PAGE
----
What I feel OM is lacking is:<br>
*multiculturism. It does not have the multicultural emphasis like Enki. We do love all the Beatrix Potter stories. The Goldilocks story was a bit odd, but then again, we often read various versions of stories, so it wasn't something that made my boys think, "huh, what was that about?" I do wish the reading selections had more of a multi-cultural feel to them, but since we use Enki as well, I'm not too concerned about it.<br>
*SI. OM doesn't have much in terms of sensory integration. Since I'm not sure yet how much of an impact SI is having/will have on my boys, it may not be a huge deal. But based on the information in Enki regarding SI, I would rather have it than not. OM provides a "Wee Sing" cd/songbook with their curriculum. It's okay, but if I were using OM exclusively, I would probably try to find other movement/SI resources through a Waldorf bookstore or order the Enki movement portion of their curriculum.<br>
*not as many resources. There are less stories/resources with OM. This is a blessing and a curse for me, much as Enki's sheer amount is. I like sometimes that there is one story for each letter, one story for nature, etc. I don't have to think too hard if I don't want to. But there are times that I don't particularly like the selection given and if I were only using OM, would then want to search for a different story that would yield the same result.<br><br>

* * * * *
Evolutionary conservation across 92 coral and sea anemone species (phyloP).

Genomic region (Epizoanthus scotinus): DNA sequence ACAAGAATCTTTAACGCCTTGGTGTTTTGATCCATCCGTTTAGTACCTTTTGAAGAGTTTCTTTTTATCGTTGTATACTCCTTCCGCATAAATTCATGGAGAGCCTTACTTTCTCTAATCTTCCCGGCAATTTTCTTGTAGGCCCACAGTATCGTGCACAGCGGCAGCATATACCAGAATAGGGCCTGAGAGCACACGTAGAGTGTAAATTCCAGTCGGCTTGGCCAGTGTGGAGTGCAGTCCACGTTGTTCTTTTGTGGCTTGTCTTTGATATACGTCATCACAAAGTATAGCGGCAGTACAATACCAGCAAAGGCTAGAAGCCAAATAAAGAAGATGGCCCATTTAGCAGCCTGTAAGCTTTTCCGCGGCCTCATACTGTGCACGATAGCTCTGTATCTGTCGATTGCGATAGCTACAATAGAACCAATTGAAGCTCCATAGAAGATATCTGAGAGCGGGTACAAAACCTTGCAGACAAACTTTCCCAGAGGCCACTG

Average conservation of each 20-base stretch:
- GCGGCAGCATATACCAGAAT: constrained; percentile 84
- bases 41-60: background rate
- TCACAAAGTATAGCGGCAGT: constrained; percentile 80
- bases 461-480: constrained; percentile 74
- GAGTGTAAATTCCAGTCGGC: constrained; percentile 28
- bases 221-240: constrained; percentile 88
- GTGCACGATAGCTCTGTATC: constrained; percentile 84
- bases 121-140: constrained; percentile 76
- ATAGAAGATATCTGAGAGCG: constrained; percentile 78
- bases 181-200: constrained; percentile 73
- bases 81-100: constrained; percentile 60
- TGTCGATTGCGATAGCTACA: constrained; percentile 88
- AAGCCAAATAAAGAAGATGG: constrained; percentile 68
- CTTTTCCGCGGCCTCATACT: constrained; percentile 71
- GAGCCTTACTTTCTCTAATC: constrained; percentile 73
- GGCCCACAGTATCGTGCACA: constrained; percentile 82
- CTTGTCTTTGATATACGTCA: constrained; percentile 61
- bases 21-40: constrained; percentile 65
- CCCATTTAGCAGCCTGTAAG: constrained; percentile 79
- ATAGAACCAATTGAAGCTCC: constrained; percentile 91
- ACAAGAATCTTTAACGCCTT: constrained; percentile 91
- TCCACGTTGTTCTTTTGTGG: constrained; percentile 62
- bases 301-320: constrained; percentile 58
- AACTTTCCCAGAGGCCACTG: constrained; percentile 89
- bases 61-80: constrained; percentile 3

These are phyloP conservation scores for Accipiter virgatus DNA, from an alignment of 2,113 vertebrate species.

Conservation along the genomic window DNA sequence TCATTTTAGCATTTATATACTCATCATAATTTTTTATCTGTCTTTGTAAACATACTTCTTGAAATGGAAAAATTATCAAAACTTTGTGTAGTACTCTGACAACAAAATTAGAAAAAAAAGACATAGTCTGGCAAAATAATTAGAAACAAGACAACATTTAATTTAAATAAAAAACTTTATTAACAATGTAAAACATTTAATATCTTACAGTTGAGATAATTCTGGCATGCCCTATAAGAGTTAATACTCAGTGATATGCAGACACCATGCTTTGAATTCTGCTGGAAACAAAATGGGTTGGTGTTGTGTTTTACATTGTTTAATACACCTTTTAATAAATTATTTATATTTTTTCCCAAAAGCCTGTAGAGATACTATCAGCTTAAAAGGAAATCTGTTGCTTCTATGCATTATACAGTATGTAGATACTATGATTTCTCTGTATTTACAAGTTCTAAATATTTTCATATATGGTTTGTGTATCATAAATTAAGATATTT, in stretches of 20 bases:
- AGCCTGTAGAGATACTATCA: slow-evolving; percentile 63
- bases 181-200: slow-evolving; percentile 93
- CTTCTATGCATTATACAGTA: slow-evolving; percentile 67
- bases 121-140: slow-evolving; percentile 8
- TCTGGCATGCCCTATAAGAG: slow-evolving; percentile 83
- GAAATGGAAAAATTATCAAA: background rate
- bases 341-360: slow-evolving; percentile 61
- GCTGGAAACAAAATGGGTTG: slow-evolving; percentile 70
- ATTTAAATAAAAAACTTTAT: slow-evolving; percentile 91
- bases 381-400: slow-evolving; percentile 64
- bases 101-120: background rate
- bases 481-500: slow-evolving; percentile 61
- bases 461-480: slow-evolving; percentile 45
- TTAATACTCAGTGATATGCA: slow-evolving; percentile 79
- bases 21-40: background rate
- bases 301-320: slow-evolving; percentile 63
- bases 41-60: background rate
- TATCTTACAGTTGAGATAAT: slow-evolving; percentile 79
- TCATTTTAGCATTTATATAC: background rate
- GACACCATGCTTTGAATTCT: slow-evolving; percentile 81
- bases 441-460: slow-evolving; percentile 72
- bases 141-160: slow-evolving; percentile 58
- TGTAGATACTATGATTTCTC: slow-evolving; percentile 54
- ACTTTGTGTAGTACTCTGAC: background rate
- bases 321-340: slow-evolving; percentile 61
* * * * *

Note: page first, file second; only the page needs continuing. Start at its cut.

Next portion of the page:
With all that in mind, I feel each program, on their own, are excellent programs. My hope is that Enki continues to put out later grade levels so it continues to be an option for us. If I only had OM to use, it would be a wonderful program, and I'd only have to supplement a bit. If I only used Enki, it too would be a wonderful program, though I would have to invent the wheel in terms of structure and progression. That is why, for me (and my boys), using both seems to work so nicely.<br><br>
Oh, and not to confuse things further, but we are also supplementing, in a very relaxed way, with Singapore math. We don't actually "do" the pages, but I use the books as a spring board for furthering activities with different topics or as a discussion of math concepts being covered through OM and Enki. For Kinder, I've used the "EarlyBird Kindergarten" workbooks simple to find some fun ideas to help with the concepts in OM - things like opposites, pairs, shapes, etc. It's kind of hard to explain exactly what it looks like, but like the rest, it works and I don't feel like I betray my desire for holistic education with them (probably because we don't sit down and "do" math, yk?). HTH</span></span>
 

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We are using some bits and pieces from the WTM, Earth School, Everyday Waldorf (Seasons of Joy), and Math U See.<br><br>